The table below provides an overview of the uptake in exports of Flemish series, showing examples of various TV fiction series from all broadcasters since 2012. The table is based on data collected through press releases, VRT/VAF annual reports, and stakeholder interviews. Based on the mapping below, a number of lessons can be drawn. First, all productions belong to a Flemish production company in co-production with a Flemish broadcaster. In most cases, it is the production companies that took the lead in exploring international interest. Second, most of the series were sold immediately after the first (or only) season, the lack of large volumes having prevented further foreign sales.37 Third, part of the export deals (e.g. Netflix) were negotiated by the producers, and part were sold through external distributors. Another important outlet was the Channel 4 streaming service Walter Presents, which picked up Flemish fiction not only for UK viewers, but also included them in their international territory offerings, such as 13 Geboden (13 Commandments, 2017-), Spitsbroers (The Score, 2015-), or Professor T (2015-2018). For Flanders, just like for Denmark,38 ZDF Enterprises formed an important partner for several TV drama productions. Finally, in terms of genre, unsurprisingly, most series are crime fiction, which is also in line with scholarly findings on the popularity of the crime sub-genre for export.39
|Title||Year of broadcast||Seasons||Producer||International distributor||Territories|
|2||VRT & Skyline||Beta film||Wallonia, Sweden, Finland, Estonia, Russia, Czech Republic, Poland, Switzerland, German- speaking territories, Luxembourg, France, French Oversees territories, Andorra, Monaco, Netherlands, UK, Ireland, Portugal, Cyprus, Greece, Turkey, Iraq, Afghanistan, Iran, U.S., Australia, New Zealand & Canada, Azores, Serbia, Montenegro, Brazil.|
|Als de dijken breken (the Swell)||2016||1||VRT & EO, Menuet & Joco Media||Dutch. Features||Netherlands (co-production), U.S., Wallonie, Spain, Russia, Germany|
|Tytgat chocolat (Team chocolat)||2017||1||VRT & DeMensen||Wild Bunch||Netflix (Belgium, Netherlands, Switzerland, Sweden, Spain, Norway, Italy, Germany, France, Finland, Denmark, Iceland, Greece, Turkey). Remake rights sold to the UK and Spain|
|Spitsbroers (The Score)||2||Medialaan & DeMensen||Lagardère||U.S.|
|Highway of Love (Chausée d’Amour)||2016||1||Telenet & VIER||ZDF Enterprises||a.o. Germany|
|2||FFO, VIERS & Woestijnvis||Lagardère||Remake rights sold to the Netherlands|
|Gevoel Voor Tumor (Sense of Tumour)||2018||1||VRT & Sylvester Productions||Red Arrow||The Netherlands (NPO) & Netflix (Belgium and the Netherlands), Wallonia (RTBF); Remake rightssold to the Czech Republicand France, potential remake inlndia|
|Professor T||2015-2018||3||VRT & Skyline||Beta film||Remake rights sold to France (TF1), Germany (ZDF),the Czech Republic, Netherlands, Spain, U.S., Andorra, Australia, Latin America, Caribbean, Ireland, Bahamas, Bermuda, New Zealand, Poland, Luxembourg, Italy, Romania|
|Beau Séjour (Hotel Beau Séjour)||2017||1||VRT, DeMensen||Lagardère||France, Germany, UK, Brazil & Netflix (worldwide) Remake rights sold to U.S., Russia, UK & France|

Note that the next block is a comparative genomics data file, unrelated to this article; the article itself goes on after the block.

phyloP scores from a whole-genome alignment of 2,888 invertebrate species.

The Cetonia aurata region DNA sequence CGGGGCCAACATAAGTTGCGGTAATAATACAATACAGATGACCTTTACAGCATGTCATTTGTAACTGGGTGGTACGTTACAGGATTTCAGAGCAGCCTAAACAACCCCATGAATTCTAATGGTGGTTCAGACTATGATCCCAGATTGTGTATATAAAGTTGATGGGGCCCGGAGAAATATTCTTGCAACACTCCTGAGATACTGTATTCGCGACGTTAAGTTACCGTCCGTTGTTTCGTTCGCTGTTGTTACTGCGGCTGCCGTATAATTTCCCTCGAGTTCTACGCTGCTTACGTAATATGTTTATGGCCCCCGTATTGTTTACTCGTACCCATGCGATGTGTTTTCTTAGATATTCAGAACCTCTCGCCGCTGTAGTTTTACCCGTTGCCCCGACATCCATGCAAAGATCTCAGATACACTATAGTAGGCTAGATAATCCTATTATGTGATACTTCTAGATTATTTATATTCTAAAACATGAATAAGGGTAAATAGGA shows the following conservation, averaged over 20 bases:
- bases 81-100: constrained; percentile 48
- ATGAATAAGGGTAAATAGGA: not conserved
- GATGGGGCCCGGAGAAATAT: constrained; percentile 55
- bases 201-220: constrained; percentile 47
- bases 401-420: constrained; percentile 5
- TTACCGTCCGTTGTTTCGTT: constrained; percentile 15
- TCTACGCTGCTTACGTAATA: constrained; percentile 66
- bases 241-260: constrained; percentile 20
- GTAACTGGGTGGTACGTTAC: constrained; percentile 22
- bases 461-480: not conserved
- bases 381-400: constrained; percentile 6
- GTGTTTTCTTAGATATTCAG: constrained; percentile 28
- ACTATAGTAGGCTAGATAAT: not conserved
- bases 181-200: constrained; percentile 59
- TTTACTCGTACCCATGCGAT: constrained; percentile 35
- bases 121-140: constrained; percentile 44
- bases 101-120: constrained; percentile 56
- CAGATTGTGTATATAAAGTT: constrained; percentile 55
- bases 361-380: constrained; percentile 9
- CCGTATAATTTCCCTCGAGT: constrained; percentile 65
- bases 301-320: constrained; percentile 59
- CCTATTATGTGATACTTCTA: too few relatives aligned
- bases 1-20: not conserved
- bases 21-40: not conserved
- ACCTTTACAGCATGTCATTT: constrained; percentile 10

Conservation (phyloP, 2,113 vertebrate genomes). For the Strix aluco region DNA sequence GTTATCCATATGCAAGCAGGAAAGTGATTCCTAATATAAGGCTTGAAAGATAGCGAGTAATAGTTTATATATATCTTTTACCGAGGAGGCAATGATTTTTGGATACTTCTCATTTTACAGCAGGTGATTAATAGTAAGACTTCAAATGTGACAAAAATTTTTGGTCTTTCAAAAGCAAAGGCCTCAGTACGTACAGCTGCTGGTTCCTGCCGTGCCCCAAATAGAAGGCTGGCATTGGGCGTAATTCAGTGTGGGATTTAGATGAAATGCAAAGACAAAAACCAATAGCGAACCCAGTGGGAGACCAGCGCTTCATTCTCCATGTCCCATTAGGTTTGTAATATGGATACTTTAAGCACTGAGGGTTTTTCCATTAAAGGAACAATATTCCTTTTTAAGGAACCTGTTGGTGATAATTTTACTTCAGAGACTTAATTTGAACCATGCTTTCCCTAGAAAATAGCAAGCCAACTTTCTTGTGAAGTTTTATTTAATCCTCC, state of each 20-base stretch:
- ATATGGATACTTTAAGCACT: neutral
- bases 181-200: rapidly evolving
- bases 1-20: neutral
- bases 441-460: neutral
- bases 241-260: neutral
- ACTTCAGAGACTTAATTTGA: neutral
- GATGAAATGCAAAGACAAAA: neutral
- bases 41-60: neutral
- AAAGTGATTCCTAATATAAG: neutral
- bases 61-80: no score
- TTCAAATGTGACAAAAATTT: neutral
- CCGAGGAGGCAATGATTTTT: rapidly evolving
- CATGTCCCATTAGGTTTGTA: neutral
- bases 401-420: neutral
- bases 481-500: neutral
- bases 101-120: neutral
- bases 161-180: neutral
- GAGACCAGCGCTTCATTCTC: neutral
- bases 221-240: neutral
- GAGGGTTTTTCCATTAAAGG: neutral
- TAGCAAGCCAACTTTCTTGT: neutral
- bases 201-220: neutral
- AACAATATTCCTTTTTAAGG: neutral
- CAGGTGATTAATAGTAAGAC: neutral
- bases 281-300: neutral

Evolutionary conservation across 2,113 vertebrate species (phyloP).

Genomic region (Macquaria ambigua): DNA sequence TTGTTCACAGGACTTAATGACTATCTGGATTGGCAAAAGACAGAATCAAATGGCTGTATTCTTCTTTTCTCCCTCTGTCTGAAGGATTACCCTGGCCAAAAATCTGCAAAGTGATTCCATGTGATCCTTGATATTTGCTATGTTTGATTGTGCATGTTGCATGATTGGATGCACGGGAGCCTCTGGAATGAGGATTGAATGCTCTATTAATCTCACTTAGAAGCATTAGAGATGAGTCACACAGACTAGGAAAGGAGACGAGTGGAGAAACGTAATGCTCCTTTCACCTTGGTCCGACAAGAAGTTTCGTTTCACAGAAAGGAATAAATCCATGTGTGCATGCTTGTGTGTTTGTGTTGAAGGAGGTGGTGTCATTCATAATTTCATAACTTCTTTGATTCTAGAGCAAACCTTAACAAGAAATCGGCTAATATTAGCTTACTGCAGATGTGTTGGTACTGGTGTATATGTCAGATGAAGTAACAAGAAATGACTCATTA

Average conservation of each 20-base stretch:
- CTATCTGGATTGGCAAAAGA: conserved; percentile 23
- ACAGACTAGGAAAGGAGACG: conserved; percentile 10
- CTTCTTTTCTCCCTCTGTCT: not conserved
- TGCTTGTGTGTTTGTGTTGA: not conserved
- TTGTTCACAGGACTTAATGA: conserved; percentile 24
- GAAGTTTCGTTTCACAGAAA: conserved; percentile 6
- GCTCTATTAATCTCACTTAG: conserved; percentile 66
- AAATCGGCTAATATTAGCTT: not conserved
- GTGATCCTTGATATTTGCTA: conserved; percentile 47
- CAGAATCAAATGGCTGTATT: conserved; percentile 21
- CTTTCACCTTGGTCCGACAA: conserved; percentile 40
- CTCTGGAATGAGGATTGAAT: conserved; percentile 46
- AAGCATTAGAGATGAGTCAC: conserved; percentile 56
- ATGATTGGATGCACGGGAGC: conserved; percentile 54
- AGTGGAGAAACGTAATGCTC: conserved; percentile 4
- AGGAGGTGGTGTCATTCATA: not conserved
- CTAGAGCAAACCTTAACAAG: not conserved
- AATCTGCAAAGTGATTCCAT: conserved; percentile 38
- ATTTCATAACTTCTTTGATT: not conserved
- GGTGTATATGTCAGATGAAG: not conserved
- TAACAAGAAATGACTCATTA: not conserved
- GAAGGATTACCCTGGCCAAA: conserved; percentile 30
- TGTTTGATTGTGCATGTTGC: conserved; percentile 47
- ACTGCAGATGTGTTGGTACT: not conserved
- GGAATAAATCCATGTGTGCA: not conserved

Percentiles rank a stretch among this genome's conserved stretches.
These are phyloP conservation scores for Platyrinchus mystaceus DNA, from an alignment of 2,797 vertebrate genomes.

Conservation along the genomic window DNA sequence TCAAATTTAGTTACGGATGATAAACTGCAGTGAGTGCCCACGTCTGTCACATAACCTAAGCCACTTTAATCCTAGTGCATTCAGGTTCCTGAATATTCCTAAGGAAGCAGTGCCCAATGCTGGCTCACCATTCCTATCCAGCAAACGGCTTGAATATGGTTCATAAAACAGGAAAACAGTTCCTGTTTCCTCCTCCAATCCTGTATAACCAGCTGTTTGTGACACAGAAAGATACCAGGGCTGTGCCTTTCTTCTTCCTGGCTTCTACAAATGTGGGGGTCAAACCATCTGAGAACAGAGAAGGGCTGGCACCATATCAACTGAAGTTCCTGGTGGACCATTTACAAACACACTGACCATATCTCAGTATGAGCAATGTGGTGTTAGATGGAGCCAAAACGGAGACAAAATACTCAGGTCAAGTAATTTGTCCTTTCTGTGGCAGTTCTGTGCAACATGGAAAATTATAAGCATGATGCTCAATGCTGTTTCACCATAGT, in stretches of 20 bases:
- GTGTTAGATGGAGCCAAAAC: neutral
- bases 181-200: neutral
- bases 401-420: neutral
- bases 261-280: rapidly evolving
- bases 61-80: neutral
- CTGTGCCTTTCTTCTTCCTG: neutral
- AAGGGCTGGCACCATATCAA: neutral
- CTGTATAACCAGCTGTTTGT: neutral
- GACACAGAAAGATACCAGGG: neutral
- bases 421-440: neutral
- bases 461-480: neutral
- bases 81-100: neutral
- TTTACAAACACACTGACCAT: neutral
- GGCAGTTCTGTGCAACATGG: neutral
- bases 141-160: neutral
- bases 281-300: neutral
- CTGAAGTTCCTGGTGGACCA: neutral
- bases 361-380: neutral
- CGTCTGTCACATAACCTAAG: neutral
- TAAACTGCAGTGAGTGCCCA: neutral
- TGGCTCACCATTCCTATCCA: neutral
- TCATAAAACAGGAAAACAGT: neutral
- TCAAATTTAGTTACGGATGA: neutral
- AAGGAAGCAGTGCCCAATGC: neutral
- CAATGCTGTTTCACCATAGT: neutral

|Tabula Rasa||2017||1||VRT, Caviar, ZDF Neo||ZDF Enterprises||Netflix (worldwide), Germany and UK|
|De 13 Geboden (13 Commandments)||2018||1||VTM, Menuet||Attraction
|UK (Walter Presents)|
|Over Water||2018||1||VRT, Panenka, Telenet||ZDF Enterprises||Germany|
|De Dag (The Day)||2019||1||Woestijnvis, FFO, Telenet, SBS and ZDF Neo||Dynamic
|Undercover||2019||1||VRT, DeMensen, & Netflix||Netflix (worldwide), Germany|
|Dertigers||2019||1||VRT & Eyeworks||VRT Sales||Remake rights sold to Netherlands|
|Grensalnders (Floodland)||2019||1||VRT 8 Eye works||Federation
|De Twaalf (The Twelve)||2019||1||VRT and Eyeworks||Federation
|Worldwide (Australia, New Zealand, Spain, France, Switzerland, Portugal, Poland, UK) etc.|
|Black-out||2020||1||VRT & Jonny De Po ny||Lagardère|
4 Explaining the Success of Flemish TV Drama Exports
4.1 Increasing Capacity of Outlets for Non-English Language Drama
A first explanation for the increasing success of Flemish drama is the general increase in outlets for non-English language drama. In Europe, programming of non-national European television fiction has always been limited, bar exceptions for English-language (in practice BBC content) or content from countries sharing a language (Wallonia-France, Austria-Germany, etc.). Exceptions that paved the way for foreign language drama were the Nordic crime dramas, which were, amongst others, kick-started with the sale of Forbrydelsen (The Killing, 2007-2012) to BBC Four as the first non-English language programme to be broadcast in its crime drama slot.40 Scandinavian drama and its foreign success helped create the appetite for foreign drama, which is amongst others visible in various crime dramas emulating the pace and storytelling of crime noir (see Hinterland/Y Gywyll, 2013-2016),41 with series like Salamander (2012-2018) even explicitly branded by its distributor Red Arrow as ‘Nordic Noir from Europe’. However, it wasn’t until international TV streaming services took off in Europe that export of non-English language European TV fiction increased. This had several consequences.